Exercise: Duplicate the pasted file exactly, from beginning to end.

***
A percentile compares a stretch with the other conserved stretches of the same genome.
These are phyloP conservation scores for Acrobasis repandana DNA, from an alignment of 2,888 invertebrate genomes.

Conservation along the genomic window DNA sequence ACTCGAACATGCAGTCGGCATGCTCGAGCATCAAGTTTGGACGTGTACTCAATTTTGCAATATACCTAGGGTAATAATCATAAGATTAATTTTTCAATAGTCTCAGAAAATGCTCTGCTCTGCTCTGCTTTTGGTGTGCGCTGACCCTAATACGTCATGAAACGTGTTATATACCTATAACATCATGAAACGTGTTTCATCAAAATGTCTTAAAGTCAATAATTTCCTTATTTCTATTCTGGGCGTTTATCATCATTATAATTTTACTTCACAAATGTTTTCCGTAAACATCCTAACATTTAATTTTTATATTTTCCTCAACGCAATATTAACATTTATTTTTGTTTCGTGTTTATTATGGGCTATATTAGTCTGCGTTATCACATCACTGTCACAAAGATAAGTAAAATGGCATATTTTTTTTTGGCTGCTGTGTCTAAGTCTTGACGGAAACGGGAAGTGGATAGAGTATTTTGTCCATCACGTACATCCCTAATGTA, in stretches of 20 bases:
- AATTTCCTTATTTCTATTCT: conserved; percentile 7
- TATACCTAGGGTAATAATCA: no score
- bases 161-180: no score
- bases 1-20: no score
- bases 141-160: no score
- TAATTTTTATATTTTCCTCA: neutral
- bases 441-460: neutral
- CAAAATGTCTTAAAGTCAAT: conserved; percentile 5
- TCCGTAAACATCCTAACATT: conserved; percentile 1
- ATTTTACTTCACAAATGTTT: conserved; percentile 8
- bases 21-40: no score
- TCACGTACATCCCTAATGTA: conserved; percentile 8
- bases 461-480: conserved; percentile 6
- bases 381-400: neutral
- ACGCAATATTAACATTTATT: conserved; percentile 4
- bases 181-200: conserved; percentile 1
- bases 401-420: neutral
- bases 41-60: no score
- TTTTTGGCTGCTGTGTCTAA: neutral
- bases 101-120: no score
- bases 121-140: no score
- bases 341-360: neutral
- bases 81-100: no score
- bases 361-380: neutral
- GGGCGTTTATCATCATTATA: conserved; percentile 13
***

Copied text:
A percentile compares a stretch with the other conserved stretches of the same genome.
These are phyloP conservation scores for Acrobasis repandana DNA, from an alignment of 2,888 invertebrate genomes.

Conservation along the genomic window DNA sequence ACTCGAACATGCAGTCGGCATGCTCGAGCATCAAGTTTGGACGTGTACTCAATTTTGCAATATACCTAGGGTAATAATCATAAGATTAATTTTTCAATAGTCTCAGAAAATGCTCTGCTCTGCTCTGCTTTTGGTGTGCGCTGACCCTAATACGTCATGAAACGTGTTATATACCTATAACATCATGAAACGTGTTTCATCAAAATGTCTTAAAGTCAATAATTTCCTTATTTCTATTCTGGGCGTTTATCATCATTATAATTTTACTTCACAAATGTTTTCCGTAAACATCCTAACATTTAATTTTTATATTTTCCTCAACGCAATATTAACATTTATTTTTGTTTCGTGTTTATTATGGGCTATATTAGTCTGCGTTATCACATCACTGTCACAAAGATAAGTAAAATGGCATATTTTTTTTTGGCTGCTGTGTCTAAGTCTTGACGGAAACGGGAAGTGGATAGAGTATTTTGTCCATCACGTACATCCCTAATGTA, in stretches of 20 bases:
- AATTTCCTTATTTCTATTCT: conserved; percentile 7
- TATACCTAGGGTAATAATCA: no score
- bases 161-180: no score
- bases 1-20: no score
- bases 141-160: no score
- TAATTTTTATATTTTCCTCA: neutral
- bases 441-460: neutral
- CAAAATGTCTTAAAGTCAAT: conserved; percentile 5
- TCCGTAAACATCCTAACATT: conserved; percentile 1
- ATTTTACTTCACAAATGTTT: conserved; percentile 8
- bases 21-40: no score
- TCACGTACATCCCTAATGTA: conserved; percentile 8
- bases 461-480: conserved; percentile 6
- bases 381-400: neutral
- ACGCAATATTAACATTTATT: conserved; percentile 4
- bases 181-200: conserved; percentile 1
- bases 401-420: neutral
- bases 41-60: no score
- TTTTTGGCTGCTGTGTCTAA: neutral
- bases 101-120: no score
- bases 121-140: no score
- bases 341-360: neutral
- bases 81-100: no score
- bases 361-380: neutral
- GGGCGTTTATCATCATTATA: conserved; percentile 13